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Haynes and Boone Associate and Duke Law School Alumni Helps Overturn Wrongful Conviction
07/27/2012


DALLAS – Due to the diligence and hard work of a group of Duke University School of Law alumni, professors and a North Carolina attorney, a pro bono case has come to a victorious close with a guilty conviction overturned and an innocent man freed from prison.

During his third year of law school at Duke, Matt McGee, a Haynes and Boone, LLP attorney, became involved with the pro bono case in August 2009 as part of his coursework in the law school’s Wrongful Conviction Clinic.

McGee and a team of students, who are alumni today, professors and a professional attorney, reinvestigated evidence of a 1988 murder. After determining there was a lack of evidence and documents and recordings that were not given to the original defense attorney, the Duke pro bono legal team drafted a motion for appropriate relief and began preparing for a new hearing, scheduled for September 2012.

In preparation for the hearing, the Assistant District Attorney resubmitted prints from the crime scene to law enforcement officials, who ran them through an updated database system. The database system matched a palm print to another person linked to the original investigation, clearing the defendant’s name.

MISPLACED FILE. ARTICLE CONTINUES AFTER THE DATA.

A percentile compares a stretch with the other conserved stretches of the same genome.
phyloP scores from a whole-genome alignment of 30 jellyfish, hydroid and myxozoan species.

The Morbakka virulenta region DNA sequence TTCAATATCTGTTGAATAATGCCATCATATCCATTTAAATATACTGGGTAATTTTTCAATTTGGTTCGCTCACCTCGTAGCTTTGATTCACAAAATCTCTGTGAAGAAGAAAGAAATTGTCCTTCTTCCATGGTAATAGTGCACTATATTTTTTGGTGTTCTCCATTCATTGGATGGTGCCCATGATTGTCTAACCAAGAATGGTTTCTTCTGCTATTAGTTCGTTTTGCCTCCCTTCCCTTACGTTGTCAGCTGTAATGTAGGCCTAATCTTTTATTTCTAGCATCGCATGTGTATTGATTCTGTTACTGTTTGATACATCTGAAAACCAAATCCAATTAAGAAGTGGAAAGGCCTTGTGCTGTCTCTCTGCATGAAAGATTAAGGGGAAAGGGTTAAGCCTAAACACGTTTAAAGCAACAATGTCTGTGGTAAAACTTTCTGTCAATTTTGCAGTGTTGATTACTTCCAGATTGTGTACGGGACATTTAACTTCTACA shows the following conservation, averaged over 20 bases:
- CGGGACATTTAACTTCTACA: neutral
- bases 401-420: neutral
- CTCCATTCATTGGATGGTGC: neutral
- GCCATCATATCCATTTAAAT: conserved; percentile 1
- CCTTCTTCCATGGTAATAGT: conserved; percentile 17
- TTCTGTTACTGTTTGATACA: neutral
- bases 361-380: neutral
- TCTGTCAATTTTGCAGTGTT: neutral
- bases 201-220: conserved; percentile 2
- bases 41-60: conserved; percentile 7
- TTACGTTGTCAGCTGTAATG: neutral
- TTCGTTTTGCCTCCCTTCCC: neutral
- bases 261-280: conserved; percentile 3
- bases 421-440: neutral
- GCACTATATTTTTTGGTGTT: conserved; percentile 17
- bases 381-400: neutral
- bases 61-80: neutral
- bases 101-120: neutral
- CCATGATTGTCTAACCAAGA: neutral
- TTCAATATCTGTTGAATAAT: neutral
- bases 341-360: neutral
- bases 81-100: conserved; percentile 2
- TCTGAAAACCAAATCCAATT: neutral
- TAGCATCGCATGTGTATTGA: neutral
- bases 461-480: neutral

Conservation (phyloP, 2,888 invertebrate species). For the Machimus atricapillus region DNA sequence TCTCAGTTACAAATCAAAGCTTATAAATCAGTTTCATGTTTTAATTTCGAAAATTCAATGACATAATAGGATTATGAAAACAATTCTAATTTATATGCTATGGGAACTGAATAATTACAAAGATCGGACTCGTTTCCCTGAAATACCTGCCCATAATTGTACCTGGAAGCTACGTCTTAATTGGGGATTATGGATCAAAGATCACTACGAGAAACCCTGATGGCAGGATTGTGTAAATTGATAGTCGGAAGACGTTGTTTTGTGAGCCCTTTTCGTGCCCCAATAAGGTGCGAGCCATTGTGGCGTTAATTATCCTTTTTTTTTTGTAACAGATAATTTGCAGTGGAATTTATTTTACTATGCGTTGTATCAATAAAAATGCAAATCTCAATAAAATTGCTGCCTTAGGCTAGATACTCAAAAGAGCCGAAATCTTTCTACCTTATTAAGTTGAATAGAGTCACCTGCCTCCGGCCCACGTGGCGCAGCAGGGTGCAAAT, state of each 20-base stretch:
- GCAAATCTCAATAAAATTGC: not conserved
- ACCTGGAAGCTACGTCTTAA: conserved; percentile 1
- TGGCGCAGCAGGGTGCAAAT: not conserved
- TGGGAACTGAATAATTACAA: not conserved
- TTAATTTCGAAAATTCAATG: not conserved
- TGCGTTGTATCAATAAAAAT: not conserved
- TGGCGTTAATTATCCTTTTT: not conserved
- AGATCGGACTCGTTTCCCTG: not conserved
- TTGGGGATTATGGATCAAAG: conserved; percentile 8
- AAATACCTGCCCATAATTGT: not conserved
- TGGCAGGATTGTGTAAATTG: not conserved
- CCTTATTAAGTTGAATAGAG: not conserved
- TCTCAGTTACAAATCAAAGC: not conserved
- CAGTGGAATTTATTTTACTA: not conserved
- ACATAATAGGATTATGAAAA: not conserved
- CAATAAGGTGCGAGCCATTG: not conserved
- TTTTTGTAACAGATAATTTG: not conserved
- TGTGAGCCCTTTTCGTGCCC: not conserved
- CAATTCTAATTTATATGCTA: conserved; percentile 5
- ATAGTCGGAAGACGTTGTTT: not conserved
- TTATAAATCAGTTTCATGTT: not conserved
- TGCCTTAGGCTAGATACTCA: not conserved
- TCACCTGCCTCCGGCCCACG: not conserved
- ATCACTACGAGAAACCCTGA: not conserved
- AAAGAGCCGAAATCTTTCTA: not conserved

In June 2012, McGee and team received the news that the defendant would be released from prison because the new evidence cleared him of any participation of the murder.

“This meant a lot to me personally because I got so involved with the defendant and got to know him pretty well,” said McGee. “I couldn’t be happier for him because we knew he didn’t do this and seeing the justice system recognize his innocence is gratifying.”

McGee also expressed his appreciation to the firm for its support on this case. “I’m grateful to the firm for being supportive and allowing me to dedicate time to work on this.”

McGee is an associate of the firm’s White Collar Defense Practice Group in Dallas.

The case was referred to the Duke Law Innocence Project by the North Carolina Center on Actual Innocence.